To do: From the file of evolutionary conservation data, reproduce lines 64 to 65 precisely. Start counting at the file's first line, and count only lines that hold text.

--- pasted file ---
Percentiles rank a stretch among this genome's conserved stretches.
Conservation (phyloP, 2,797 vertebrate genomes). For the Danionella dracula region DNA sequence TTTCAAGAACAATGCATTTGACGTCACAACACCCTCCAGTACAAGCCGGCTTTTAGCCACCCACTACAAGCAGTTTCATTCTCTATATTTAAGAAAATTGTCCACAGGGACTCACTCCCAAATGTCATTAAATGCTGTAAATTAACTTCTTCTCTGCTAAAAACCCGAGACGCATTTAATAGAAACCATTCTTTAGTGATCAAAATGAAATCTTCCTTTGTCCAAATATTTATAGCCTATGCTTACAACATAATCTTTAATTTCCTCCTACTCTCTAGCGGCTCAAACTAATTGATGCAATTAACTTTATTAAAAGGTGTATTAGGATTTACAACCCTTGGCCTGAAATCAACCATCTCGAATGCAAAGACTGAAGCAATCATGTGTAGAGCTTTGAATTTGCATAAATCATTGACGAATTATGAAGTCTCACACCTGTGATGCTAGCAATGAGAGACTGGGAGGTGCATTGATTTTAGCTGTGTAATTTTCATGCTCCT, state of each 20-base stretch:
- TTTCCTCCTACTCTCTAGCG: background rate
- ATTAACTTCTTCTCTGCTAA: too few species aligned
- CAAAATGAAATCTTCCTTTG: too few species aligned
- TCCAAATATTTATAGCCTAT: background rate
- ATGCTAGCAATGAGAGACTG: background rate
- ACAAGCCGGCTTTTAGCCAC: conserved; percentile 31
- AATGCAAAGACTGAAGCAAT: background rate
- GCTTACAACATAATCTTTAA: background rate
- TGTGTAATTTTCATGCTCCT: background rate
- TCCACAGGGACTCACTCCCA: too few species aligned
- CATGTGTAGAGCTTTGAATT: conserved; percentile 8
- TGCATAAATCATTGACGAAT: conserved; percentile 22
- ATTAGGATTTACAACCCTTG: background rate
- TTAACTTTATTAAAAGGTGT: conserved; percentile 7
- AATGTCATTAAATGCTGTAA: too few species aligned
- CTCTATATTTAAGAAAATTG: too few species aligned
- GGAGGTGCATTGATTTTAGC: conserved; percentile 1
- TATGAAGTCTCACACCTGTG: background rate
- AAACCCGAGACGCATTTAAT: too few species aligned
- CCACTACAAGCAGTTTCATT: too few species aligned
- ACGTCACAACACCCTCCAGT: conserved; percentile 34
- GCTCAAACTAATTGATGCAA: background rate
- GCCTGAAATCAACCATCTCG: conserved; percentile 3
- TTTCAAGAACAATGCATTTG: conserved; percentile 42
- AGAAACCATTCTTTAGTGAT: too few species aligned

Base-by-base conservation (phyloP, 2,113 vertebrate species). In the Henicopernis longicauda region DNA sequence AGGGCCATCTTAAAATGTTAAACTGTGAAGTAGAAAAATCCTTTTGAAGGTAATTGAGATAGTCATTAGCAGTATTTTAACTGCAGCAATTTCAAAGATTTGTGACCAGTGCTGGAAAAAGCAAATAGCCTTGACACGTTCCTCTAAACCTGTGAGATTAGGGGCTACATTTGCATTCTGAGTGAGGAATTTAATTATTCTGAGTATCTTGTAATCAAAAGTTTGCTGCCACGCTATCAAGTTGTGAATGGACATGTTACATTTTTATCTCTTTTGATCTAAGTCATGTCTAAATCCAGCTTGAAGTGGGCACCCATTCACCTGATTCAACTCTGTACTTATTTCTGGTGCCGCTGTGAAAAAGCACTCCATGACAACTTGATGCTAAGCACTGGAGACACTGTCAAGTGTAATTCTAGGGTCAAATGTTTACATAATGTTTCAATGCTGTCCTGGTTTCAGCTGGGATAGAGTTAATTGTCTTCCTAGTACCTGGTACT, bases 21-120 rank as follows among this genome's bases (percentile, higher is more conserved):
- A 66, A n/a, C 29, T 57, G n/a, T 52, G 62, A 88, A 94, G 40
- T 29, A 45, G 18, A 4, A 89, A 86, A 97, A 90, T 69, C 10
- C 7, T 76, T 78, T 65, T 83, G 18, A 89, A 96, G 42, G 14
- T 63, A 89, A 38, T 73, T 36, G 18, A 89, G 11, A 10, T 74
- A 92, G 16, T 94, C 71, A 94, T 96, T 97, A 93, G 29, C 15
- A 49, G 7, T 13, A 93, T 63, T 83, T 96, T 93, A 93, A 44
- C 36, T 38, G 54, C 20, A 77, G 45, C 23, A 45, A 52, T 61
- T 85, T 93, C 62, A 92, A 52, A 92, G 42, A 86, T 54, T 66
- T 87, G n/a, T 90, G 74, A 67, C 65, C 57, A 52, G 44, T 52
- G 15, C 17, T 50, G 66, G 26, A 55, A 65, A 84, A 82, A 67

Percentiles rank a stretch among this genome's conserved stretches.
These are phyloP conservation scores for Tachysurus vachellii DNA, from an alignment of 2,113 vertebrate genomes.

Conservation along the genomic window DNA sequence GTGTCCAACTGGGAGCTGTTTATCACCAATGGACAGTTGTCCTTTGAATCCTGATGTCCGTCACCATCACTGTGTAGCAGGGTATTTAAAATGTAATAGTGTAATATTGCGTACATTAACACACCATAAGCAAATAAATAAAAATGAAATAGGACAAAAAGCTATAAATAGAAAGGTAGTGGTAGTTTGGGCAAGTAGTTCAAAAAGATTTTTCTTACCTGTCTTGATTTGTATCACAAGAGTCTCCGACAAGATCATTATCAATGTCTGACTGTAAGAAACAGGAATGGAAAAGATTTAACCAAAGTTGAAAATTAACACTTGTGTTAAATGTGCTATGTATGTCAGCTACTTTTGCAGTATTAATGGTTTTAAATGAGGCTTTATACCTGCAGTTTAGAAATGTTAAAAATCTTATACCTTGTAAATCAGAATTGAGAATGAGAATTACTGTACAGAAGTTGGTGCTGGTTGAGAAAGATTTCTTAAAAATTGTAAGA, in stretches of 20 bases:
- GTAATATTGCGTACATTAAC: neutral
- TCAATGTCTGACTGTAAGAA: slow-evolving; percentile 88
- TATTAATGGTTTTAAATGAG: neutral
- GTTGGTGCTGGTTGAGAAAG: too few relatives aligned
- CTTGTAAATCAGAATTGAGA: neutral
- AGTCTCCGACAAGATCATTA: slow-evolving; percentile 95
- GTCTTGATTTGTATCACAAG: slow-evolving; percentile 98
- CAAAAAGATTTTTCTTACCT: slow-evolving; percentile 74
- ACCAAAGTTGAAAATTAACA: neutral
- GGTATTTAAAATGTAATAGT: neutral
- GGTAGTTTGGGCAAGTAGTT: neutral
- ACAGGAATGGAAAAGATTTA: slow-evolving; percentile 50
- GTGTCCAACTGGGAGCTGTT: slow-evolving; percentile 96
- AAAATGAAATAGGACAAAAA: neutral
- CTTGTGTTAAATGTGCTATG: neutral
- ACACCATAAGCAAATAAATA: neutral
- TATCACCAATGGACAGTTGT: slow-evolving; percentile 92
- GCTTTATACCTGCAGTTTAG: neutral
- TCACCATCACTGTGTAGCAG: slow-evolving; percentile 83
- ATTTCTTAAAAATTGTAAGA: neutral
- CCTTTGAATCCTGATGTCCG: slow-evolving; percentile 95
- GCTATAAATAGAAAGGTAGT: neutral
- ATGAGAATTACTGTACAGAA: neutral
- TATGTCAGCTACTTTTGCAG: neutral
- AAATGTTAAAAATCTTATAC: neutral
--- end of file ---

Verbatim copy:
- ATGAGAATTACTGTACAGAA: neutral
- TATGTCAGCTACTTTTGCAG: neutral